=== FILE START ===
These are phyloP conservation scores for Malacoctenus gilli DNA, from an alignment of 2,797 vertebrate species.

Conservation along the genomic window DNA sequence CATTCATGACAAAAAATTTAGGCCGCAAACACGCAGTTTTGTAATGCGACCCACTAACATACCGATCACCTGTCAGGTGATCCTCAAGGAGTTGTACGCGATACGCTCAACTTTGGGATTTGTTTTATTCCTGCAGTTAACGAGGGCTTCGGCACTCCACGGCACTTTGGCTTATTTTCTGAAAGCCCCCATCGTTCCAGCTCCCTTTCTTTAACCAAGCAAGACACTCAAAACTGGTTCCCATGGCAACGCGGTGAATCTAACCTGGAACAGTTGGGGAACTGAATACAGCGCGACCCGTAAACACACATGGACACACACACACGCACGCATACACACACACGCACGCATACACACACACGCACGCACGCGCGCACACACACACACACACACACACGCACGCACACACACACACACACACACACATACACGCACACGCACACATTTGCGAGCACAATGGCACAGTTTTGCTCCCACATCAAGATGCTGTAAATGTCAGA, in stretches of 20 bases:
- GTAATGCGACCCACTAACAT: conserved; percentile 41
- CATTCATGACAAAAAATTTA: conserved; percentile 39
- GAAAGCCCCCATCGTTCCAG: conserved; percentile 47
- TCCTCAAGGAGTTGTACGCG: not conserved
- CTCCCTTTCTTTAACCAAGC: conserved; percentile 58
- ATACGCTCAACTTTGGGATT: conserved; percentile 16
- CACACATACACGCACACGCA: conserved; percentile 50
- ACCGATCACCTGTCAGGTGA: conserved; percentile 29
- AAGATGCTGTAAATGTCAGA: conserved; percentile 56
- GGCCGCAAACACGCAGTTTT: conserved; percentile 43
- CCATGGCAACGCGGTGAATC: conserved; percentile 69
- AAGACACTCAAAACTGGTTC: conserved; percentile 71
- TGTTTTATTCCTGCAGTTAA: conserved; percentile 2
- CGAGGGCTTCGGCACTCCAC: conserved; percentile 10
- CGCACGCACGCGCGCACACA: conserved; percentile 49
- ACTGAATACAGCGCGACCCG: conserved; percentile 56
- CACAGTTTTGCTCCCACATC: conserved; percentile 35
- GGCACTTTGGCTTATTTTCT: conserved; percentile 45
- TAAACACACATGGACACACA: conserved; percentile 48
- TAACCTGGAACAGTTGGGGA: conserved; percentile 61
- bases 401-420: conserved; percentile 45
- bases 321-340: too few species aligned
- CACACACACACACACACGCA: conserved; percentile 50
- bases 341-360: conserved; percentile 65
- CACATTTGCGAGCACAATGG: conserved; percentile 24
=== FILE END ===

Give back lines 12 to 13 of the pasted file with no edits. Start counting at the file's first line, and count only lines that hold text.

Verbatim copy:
- GGCCGCAAACACGCAGTTTT: conserved; percentile 43
- CCATGGCAACGCGGTGAATC: conserved; percentile 69